“I think we need to gather as much info as we can about people on the streets,” says Rachel Solotaroff, the medical director of Central City Concern’s Old Town Clinic. But, she adds, it is difficult to determine who gathers the information, when, how, and what it will be used for.

The Housing Bureau is currently looking for a similar tool to replace the Vulnerability Index. Sally Erickson, the Bureau’s homeless program manager, is examining whether or not to adopt a program similar to the one developed by the Downtown Emergency Service Center, a service agency in Seattle.

It is like the Vulnerability Index in that it surveys homeless people about their physical health. But it goes a step further in gaining knowledge about someone’s mental or behavioral health, and analyzes the ways in which physical and mental health affect one another and make a person more or less vulnerable.

The tool shows, for example, that a 70-year old woman suffering from schizophrenia unable to regularly shower is more vulnerable—and should be housed more rapidly than — a 22-year old struggling with depression.

“We felt (it) better captured elements of vulnerability beyond physical health,” Erickson says.

Erickson says the bureau is currently thinking of ways such a tool could be used in Portland and hopes to have a plan flushed out sometime in the late spring.

What there are no plans for, however, collecting information on the number of homeless people who die each year while homeless.

Seattle and King County monitor the number of homeless people dying each year. Janna Wilson, project director for Health Care for the Homeless Network, a consortium providing health care for homeless individuals, says the program was started in 2004 due to pressure from local homeless advocates.

Since the program began, the Medical Examiner’s office has counted 374 homeless individuals who have died between 2004 and 2007, according the most recent report.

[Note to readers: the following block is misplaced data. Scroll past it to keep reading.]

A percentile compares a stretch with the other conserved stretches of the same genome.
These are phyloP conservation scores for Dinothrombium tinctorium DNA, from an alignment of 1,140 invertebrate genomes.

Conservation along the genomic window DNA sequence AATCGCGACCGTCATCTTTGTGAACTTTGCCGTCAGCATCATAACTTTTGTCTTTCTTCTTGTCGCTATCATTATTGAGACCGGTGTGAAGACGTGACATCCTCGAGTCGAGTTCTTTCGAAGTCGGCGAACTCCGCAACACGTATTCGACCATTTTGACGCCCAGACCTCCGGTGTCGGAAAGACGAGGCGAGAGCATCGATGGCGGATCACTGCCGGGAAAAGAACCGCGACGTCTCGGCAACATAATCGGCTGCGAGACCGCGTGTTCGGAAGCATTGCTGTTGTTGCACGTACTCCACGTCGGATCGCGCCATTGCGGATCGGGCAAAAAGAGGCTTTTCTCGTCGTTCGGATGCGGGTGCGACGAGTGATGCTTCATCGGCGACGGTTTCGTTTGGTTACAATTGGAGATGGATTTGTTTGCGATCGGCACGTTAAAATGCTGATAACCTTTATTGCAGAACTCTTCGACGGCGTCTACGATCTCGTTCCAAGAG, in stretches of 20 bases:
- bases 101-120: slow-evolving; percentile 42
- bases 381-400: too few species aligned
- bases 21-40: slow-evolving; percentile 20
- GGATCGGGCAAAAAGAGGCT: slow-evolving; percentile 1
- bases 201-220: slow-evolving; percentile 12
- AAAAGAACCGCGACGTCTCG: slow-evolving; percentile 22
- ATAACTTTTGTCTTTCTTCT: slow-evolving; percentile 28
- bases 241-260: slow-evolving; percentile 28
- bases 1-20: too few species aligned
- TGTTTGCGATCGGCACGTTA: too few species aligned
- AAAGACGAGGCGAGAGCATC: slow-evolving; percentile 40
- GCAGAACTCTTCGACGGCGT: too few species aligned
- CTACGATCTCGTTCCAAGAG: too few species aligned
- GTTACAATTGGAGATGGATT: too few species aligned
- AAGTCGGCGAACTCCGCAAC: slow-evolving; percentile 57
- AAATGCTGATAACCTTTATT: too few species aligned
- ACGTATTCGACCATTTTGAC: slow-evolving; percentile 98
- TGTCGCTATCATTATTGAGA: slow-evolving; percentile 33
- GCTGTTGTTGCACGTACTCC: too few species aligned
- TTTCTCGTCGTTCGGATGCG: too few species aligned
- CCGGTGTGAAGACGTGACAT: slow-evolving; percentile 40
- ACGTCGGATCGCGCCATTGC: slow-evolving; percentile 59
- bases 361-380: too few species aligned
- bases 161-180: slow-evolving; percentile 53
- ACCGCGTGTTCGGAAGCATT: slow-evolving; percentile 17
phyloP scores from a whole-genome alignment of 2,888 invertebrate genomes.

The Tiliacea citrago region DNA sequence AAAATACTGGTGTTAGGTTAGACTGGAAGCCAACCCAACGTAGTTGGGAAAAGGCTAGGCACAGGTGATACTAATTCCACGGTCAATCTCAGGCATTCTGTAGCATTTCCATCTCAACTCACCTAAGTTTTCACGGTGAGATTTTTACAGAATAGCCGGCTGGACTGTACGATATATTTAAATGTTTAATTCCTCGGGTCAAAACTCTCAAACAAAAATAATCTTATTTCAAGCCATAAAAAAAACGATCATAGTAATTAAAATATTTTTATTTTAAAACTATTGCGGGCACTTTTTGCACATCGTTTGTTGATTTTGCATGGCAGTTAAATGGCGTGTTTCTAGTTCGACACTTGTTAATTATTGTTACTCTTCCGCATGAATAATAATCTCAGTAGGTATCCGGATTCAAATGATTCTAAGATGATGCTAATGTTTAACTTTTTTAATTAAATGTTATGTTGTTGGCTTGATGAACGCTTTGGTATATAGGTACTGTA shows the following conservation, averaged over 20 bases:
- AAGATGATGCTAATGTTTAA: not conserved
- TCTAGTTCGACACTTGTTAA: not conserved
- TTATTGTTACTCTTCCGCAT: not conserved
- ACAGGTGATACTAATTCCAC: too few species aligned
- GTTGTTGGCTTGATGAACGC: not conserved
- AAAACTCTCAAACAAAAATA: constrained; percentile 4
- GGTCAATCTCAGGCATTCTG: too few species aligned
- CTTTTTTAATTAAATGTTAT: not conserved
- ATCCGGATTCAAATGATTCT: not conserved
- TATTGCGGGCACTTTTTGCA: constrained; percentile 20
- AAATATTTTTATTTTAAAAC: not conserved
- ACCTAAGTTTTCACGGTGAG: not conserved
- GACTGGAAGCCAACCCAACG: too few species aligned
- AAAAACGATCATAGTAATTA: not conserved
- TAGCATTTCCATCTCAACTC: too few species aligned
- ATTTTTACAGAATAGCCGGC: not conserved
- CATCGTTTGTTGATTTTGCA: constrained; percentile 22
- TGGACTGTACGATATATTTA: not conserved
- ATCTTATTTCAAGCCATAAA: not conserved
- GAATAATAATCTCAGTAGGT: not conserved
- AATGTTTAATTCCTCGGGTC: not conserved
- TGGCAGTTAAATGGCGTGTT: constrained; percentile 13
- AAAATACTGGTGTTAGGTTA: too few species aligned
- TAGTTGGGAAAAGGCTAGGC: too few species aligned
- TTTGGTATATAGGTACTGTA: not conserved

“This use of Medical Examiner data to try to get a handle on homeless deaths is very, very limited because you’re only getting limited information on that subset of people who die under certain circumstances,” Wilson says. “Most homeless people are dying from chronic health conditions. They’re dying in hospitals.”

The King County City Council allocated $20,000 to King County’s Medical Examiner’s office to coordinate with Health Care for the Homeless. The Medical Examiner did not have a method for counting homeless people. “They could make an assumption,” Wilson says. “It wasn’t a piece of information that was regularly collected.”

The information on deaths also charts the average age of those who died: 48 for men, 46 for women.

The money was used to buy new statistical software that allowed the medical examiner to add the field “likely homeless.” The course of an examiner’s investigation into the cause and manner of a person’s death, and their identity, leads them to the person’s last known address. If that address is for a shelter or motel, or if the person is using motel vouchers, staying in vehicles, abandoned buildings, parks, sobering centers, or tent cities, he or she is categorized as “likely homeless.”

Wilson says that it is still ultimately a judgment call by using that method.

“I know that the advocates find the information useful,” Wilson says. “Does it tell us new information every year? Does it drive us to change our programming? Not in a substantial way.”

To the surprise of Wilson at the time, it resulted in increased funding for homeless services in King County. In 2005, State Rep. Mark Miloschia, who represents southwest King County, co-sponsored a bill that added $25 million to Washington’s Housing Trust Fund in an effort to expand the amount of affordable housing throughout the state.

Dr. Karen Gunson, Oregon’s medical examiner, says she has no intent to begin keeping track of the number of homeless people dying each year. She cites the lack of financial resources, a small staff, and the lack of appropriate statistical computer software as why.